Another example is Man Shopping Challenge No. 2: She’s Mad. “You really messed up and it’s up to you to make things right. What will make her happy? Shopping isn’t a man’s natural habitat, but one stop at Trading Company, you can find cards, flowers, chocolate and wine. If Trading Company can’t help, well…you can’t be helped. Trading Company Stores: Real men helping real men shop. Hallmark cards, fresh flowers, great prices, it’s that simple. Trading Company Stores.”
Another example, Man Shopping Challenge No. 4: Cooking for In-Laws. “In-laws are coming for dinner. You’re cooking. They don’t like you much to begin with; they prefer her last boyfriend, Chad. Let Trading Company help. Double R Ranch Beef, sea salt, fresh cracked pepper, done. Northwest grain fed. Double R Ranch Beef. After eating beef this good, they’ll say, Chad who? Trading Company Stores. Double R Ranch Beef, great prices, it’s that simple.”
The commercials were so popular that Matejovsky said they helped the company identify and differentiate itself in the Spokane marketplace. The spots also won Best TV Campaign and Best of Show in the National Grocers Association’s 2011 Creative Choice Awards Contest.
“This program was successful enough that we decided to run it again and freshen it up and do some new ones. And at the time, everyone was coming out with their club card,” Matejovsky said.
The chain, with four stores, is not big enough to do a club card, and that led to Man Shopping Challenge No. 24: The Club Card. “Club card? We don’t need no stinkin’ club card. Trading Company has never had a card and never will. Real men join clubs to work out, play cards or shoot things. Trading Company, great prices every day. And no club cards.”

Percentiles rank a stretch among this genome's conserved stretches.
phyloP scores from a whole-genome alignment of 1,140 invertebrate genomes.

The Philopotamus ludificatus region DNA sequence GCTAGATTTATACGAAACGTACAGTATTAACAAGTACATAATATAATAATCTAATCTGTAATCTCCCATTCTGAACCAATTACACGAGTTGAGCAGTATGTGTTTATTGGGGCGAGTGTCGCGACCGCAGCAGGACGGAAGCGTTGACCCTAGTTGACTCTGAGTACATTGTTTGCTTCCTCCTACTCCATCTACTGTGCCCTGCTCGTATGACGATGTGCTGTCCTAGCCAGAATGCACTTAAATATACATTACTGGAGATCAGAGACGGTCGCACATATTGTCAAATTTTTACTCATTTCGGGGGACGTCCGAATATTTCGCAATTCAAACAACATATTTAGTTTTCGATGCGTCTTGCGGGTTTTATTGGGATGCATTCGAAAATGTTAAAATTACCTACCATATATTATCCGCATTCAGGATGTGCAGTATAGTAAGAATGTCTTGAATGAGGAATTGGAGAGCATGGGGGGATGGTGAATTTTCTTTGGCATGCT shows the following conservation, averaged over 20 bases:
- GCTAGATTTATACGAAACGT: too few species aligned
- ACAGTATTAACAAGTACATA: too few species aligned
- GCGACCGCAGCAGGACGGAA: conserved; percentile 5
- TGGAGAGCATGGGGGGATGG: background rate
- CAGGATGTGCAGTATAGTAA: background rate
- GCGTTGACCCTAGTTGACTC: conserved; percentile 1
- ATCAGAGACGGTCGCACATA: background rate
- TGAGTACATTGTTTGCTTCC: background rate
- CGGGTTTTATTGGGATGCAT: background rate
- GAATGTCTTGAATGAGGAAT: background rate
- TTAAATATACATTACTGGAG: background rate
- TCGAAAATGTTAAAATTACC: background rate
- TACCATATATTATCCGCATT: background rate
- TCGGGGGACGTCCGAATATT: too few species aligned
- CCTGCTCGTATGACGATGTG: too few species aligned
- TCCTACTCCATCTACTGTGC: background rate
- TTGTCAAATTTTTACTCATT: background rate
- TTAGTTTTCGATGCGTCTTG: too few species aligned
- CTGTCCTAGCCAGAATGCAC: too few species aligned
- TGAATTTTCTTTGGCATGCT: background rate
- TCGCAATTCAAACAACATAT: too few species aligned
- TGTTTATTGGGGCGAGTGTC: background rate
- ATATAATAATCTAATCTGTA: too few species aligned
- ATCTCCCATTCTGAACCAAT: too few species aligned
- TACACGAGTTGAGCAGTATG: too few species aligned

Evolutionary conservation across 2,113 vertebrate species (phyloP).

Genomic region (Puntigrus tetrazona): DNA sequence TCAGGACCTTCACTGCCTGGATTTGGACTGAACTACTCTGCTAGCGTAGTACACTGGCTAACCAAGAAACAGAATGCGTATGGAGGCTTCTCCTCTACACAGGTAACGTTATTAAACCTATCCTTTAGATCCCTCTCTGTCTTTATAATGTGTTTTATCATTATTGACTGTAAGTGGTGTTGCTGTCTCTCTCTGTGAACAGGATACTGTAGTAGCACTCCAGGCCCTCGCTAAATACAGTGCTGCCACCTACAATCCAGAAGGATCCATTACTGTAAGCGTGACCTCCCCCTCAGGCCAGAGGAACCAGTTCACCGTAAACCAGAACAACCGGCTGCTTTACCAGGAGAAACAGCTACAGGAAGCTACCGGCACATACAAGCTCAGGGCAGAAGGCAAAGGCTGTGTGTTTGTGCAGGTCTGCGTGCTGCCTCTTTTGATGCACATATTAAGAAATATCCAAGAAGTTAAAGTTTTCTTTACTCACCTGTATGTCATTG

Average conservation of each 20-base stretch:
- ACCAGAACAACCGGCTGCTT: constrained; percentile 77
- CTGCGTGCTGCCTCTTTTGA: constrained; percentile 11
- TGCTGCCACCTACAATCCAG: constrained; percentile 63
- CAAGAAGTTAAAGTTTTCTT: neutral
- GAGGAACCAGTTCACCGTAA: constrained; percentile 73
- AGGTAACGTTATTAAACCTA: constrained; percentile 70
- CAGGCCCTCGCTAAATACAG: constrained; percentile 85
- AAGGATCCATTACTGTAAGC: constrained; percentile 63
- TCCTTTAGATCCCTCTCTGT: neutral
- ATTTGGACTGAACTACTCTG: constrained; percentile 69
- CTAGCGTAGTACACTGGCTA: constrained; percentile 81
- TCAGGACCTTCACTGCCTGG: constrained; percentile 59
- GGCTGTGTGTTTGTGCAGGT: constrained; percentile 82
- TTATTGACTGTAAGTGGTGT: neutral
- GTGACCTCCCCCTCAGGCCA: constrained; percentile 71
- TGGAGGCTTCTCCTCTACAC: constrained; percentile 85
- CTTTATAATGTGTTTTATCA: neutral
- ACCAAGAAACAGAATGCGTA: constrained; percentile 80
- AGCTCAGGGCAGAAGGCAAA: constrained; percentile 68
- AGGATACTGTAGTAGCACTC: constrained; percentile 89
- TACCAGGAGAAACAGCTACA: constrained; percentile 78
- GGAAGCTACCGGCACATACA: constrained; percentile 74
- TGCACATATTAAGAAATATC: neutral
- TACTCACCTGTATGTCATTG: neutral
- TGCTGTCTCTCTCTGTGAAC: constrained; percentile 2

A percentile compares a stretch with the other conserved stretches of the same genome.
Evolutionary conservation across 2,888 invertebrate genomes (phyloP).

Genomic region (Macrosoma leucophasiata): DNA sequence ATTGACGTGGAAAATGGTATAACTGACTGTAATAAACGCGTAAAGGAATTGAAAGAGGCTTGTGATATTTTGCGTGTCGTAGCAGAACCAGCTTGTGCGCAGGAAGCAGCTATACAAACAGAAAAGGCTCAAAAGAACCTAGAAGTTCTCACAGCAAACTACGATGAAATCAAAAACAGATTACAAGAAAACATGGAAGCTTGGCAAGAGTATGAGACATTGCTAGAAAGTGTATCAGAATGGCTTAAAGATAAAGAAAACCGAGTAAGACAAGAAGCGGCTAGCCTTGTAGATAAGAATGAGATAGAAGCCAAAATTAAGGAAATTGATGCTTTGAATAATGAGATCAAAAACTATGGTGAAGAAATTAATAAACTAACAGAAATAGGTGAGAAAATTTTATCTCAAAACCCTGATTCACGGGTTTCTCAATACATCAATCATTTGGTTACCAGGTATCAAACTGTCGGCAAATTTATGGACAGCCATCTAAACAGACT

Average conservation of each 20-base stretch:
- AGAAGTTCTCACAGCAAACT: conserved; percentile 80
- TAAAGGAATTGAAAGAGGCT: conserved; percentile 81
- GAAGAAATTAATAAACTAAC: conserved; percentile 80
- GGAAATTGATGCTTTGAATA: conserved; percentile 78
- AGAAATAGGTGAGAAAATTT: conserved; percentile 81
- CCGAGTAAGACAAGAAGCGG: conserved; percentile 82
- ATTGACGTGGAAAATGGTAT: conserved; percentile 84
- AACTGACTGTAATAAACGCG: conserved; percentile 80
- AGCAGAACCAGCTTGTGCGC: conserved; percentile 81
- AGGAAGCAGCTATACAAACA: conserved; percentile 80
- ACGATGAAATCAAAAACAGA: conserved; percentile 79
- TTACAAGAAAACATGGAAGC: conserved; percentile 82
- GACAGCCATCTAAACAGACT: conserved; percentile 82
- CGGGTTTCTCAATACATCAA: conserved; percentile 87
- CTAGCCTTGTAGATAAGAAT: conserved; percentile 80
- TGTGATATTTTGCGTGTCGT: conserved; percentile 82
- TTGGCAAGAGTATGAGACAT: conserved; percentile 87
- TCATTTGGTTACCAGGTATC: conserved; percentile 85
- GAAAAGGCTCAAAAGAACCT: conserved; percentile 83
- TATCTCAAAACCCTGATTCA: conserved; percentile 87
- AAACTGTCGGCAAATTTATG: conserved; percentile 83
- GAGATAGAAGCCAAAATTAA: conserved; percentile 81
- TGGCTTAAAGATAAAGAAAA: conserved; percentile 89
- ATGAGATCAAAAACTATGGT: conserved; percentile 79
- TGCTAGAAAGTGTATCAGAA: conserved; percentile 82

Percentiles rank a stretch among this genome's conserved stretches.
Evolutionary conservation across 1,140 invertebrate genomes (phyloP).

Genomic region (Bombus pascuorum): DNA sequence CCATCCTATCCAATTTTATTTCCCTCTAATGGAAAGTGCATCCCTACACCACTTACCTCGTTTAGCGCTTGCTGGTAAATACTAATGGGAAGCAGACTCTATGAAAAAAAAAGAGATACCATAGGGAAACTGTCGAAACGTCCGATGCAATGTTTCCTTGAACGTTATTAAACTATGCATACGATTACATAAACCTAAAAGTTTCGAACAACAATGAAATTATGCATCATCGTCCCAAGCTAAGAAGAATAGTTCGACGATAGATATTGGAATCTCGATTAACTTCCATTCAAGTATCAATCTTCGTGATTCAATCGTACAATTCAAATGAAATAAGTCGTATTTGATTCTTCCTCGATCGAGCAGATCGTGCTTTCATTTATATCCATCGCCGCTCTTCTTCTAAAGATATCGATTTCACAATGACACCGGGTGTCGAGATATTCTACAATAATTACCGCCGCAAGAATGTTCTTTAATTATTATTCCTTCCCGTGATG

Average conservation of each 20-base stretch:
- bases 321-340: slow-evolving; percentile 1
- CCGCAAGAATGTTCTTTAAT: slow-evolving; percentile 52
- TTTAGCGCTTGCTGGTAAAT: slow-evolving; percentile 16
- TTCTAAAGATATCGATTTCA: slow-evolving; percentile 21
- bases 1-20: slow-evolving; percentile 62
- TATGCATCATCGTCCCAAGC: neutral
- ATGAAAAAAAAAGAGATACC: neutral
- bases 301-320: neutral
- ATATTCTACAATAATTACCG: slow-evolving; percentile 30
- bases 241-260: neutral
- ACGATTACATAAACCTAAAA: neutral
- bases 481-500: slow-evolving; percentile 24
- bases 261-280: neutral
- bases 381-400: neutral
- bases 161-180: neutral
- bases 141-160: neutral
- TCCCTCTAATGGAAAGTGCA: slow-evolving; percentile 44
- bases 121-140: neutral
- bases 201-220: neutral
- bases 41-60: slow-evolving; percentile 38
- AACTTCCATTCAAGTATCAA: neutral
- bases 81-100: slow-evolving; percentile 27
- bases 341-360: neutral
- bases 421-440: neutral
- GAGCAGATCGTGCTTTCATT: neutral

Not everyone has a rich uncle
When Matejovsky is asked what suppliers and service providers can do to keep the independent grocer thriving, his response is twofold. First, keep the playing field level by helping the independent with the cost of goods. Second, help perpetuate the future of the independent grocer.
“The grocery business has gotten a little bit like politics—you’ve got to be rich or you’re not in the game,” he said. “I don’t think you can touch a store, a little one even, (for less than) maybe a million bucks? How many young guys are walking around with 25 or 30 or 50 percent down on a million-dollar store? How are they ever going to get in?”
He said it is incumbent upon the members of ROFDA and even suppliers to help come up with ways to help young talent get into the business.
“Our boardrooms are starting to look like geriatric wards, and I’m part of it! We need to get some young guys into this business,” Matejovsky said. “I would encourage you guys to find a way to help…you have to be cautious, you have to make good decisions, we have to do all those things, but I think it’s incumbent on us to find a way to help young people get into the business. I got into it, fortunately, because I had an uncle who had some money and was dumb enough to loan me some. But everybody doesn’t have a rich uncle, and everybody doesn’t have that opportunity.”
He said that organizations like ROFDA and URM must not lose sight of their No. 1 reason for existing—to provide member owners and customers with cost-effective merchandise, quality services and to enable them to maximize market share and enhance wealth.
“You’ve done a great job with that in the past; do an even better job in the future,” Matejovsky said.